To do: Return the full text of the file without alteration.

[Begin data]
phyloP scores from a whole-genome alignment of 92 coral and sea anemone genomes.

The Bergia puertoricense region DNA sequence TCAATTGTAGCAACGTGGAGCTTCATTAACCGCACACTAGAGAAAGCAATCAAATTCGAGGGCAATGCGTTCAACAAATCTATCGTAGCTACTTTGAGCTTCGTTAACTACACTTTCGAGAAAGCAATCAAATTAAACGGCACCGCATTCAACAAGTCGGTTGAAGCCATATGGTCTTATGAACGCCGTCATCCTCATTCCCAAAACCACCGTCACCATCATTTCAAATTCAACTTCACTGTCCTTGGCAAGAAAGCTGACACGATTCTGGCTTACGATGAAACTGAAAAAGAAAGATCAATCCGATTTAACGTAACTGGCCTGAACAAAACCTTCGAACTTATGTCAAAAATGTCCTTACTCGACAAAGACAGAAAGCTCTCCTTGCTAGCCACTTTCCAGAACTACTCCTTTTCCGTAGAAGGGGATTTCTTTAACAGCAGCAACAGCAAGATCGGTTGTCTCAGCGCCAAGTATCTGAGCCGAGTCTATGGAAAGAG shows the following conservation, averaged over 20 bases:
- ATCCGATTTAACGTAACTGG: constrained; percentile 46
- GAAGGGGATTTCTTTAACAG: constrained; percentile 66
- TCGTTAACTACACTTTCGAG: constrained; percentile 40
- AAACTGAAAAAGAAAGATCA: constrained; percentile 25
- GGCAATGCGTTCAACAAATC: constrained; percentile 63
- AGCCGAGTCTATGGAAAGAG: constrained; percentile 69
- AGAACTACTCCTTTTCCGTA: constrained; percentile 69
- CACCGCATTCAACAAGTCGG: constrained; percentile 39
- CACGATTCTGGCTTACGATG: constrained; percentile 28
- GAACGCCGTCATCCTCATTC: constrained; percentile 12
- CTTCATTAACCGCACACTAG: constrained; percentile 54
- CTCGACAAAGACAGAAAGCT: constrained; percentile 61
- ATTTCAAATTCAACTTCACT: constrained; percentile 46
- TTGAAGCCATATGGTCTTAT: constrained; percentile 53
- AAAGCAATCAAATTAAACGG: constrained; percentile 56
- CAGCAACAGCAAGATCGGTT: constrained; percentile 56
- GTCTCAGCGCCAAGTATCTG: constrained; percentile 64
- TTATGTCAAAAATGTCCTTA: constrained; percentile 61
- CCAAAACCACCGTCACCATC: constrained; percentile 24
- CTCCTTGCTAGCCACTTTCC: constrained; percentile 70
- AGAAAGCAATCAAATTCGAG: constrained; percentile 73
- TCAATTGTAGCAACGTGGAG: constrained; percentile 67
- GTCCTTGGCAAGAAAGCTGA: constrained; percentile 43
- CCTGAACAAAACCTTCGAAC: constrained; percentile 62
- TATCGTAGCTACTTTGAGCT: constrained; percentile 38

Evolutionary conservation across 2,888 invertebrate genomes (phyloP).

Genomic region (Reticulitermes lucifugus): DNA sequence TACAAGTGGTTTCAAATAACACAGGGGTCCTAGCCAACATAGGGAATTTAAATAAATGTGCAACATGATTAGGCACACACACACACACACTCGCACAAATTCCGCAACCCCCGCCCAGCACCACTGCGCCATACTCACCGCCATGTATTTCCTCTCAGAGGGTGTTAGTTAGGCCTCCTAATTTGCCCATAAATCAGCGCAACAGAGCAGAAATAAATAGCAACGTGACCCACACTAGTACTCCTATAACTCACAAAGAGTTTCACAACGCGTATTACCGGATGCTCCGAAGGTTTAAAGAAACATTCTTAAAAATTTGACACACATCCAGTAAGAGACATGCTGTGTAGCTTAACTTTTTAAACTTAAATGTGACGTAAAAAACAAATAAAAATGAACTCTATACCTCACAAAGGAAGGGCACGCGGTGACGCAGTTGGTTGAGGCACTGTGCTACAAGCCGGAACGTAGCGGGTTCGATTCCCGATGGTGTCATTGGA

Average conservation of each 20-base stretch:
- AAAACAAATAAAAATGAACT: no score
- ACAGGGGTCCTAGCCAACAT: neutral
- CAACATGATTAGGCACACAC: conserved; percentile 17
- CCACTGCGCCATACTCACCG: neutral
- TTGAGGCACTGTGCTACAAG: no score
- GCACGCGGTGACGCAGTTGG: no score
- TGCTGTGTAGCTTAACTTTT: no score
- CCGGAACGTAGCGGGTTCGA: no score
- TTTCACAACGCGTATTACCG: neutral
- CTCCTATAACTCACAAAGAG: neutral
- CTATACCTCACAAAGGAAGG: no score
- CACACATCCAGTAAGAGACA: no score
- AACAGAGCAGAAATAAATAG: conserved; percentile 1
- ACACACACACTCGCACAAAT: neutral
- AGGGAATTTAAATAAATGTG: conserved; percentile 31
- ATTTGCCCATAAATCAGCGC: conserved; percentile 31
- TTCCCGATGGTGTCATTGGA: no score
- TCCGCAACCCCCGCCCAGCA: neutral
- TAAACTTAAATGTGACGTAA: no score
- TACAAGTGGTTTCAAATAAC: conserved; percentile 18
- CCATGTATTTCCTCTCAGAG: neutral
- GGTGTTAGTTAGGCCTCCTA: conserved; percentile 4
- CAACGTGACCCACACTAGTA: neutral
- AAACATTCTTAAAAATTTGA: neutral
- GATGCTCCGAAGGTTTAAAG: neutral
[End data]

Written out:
phyloP scores from a whole-genome alignment of 92 coral and sea anemone genomes.

The Bergia puertoricense region DNA sequence TCAATTGTAGCAACGTGGAGCTTCATTAACCGCACACTAGAGAAAGCAATCAAATTCGAGGGCAATGCGTTCAACAAATCTATCGTAGCTACTTTGAGCTTCGTTAACTACACTTTCGAGAAAGCAATCAAATTAAACGGCACCGCATTCAACAAGTCGGTTGAAGCCATATGGTCTTATGAACGCCGTCATCCTCATTCCCAAAACCACCGTCACCATCATTTCAAATTCAACTTCACTGTCCTTGGCAAGAAAGCTGACACGATTCTGGCTTACGATGAAACTGAAAAAGAAAGATCAATCCGATTTAACGTAACTGGCCTGAACAAAACCTTCGAACTTATGTCAAAAATGTCCTTACTCGACAAAGACAGAAAGCTCTCCTTGCTAGCCACTTTCCAGAACTACTCCTTTTCCGTAGAAGGGGATTTCTTTAACAGCAGCAACAGCAAGATCGGTTGTCTCAGCGCCAAGTATCTGAGCCGAGTCTATGGAAAGAG shows the following conservation, averaged over 20 bases:
- ATCCGATTTAACGTAACTGG: constrained; percentile 46
- GAAGGGGATTTCTTTAACAG: constrained; percentile 66
- TCGTTAACTACACTTTCGAG: constrained; percentile 40
- AAACTGAAAAAGAAAGATCA: constrained; percentile 25
- GGCAATGCGTTCAACAAATC: constrained; percentile 63
- AGCCGAGTCTATGGAAAGAG: constrained; percentile 69
- AGAACTACTCCTTTTCCGTA: constrained; percentile 69
- CACCGCATTCAACAAGTCGG: constrained; percentile 39
- CACGATTCTGGCTTACGATG: constrained; percentile 28
- GAACGCCGTCATCCTCATTC: constrained; percentile 12
- CTTCATTAACCGCACACTAG: constrained; percentile 54
- CTCGACAAAGACAGAAAGCT: constrained; percentile 61
- ATTTCAAATTCAACTTCACT: constrained; percentile 46
- TTGAAGCCATATGGTCTTAT: constrained; percentile 53
- AAAGCAATCAAATTAAACGG: constrained; percentile 56
- CAGCAACAGCAAGATCGGTT: constrained; percentile 56
- GTCTCAGCGCCAAGTATCTG: constrained; percentile 64
- TTATGTCAAAAATGTCCTTA: constrained; percentile 61
- CCAAAACCACCGTCACCATC: constrained; percentile 24
- CTCCTTGCTAGCCACTTTCC: constrained; percentile 70
- AGAAAGCAATCAAATTCGAG: constrained; percentile 73
- TCAATTGTAGCAACGTGGAG: constrained; percentile 67
- GTCCTTGGCAAGAAAGCTGA: constrained; percentile 43
- CCTGAACAAAACCTTCGAAC: constrained; percentile 62
- TATCGTAGCTACTTTGAGCT: constrained; percentile 38

Evolutionary conservation across 2,888 invertebrate genomes (phyloP).

Genomic region (Reticulitermes lucifugus): DNA sequence TACAAGTGGTTTCAAATAACACAGGGGTCCTAGCCAACATAGGGAATTTAAATAAATGTGCAACATGATTAGGCACACACACACACACACTCGCACAAATTCCGCAACCCCCGCCCAGCACCACTGCGCCATACTCACCGCCATGTATTTCCTCTCAGAGGGTGTTAGTTAGGCCTCCTAATTTGCCCATAAATCAGCGCAACAGAGCAGAAATAAATAGCAACGTGACCCACACTAGTACTCCTATAACTCACAAAGAGTTTCACAACGCGTATTACCGGATGCTCCGAAGGTTTAAAGAAACATTCTTAAAAATTTGACACACATCCAGTAAGAGACATGCTGTGTAGCTTAACTTTTTAAACTTAAATGTGACGTAAAAAACAAATAAAAATGAACTCTATACCTCACAAAGGAAGGGCACGCGGTGACGCAGTTGGTTGAGGCACTGTGCTACAAGCCGGAACGTAGCGGGTTCGATTCCCGATGGTGTCATTGGA

Average conservation of each 20-base stretch:
- AAAACAAATAAAAATGAACT: no score
- ACAGGGGTCCTAGCCAACAT: neutral
- CAACATGATTAGGCACACAC: conserved; percentile 17
- CCACTGCGCCATACTCACCG: neutral
- TTGAGGCACTGTGCTACAAG: no score
- GCACGCGGTGACGCAGTTGG: no score
- TGCTGTGTAGCTTAACTTTT: no score
- CCGGAACGTAGCGGGTTCGA: no score
- TTTCACAACGCGTATTACCG: neutral
- CTCCTATAACTCACAAAGAG: neutral
- CTATACCTCACAAAGGAAGG: no score
- CACACATCCAGTAAGAGACA: no score
- AACAGAGCAGAAATAAATAG: conserved; percentile 1
- ACACACACACTCGCACAAAT: neutral
- AGGGAATTTAAATAAATGTG: conserved; percentile 31
- ATTTGCCCATAAATCAGCGC: conserved; percentile 31
- TTCCCGATGGTGTCATTGGA: no score
- TCCGCAACCCCCGCCCAGCA: neutral
- TAAACTTAAATGTGACGTAA: no score
- TACAAGTGGTTTCAAATAAC: conserved; percentile 18
- CCATGTATTTCCTCTCAGAG: neutral
- GGTGTTAGTTAGGCCTCCTA: conserved; percentile 4
- CAACGTGACCCACACTAGTA: neutral
- AAACATTCTTAAAAATTTGA: neutral
- GATGCTCCGAAGGTTTAAAG: neutral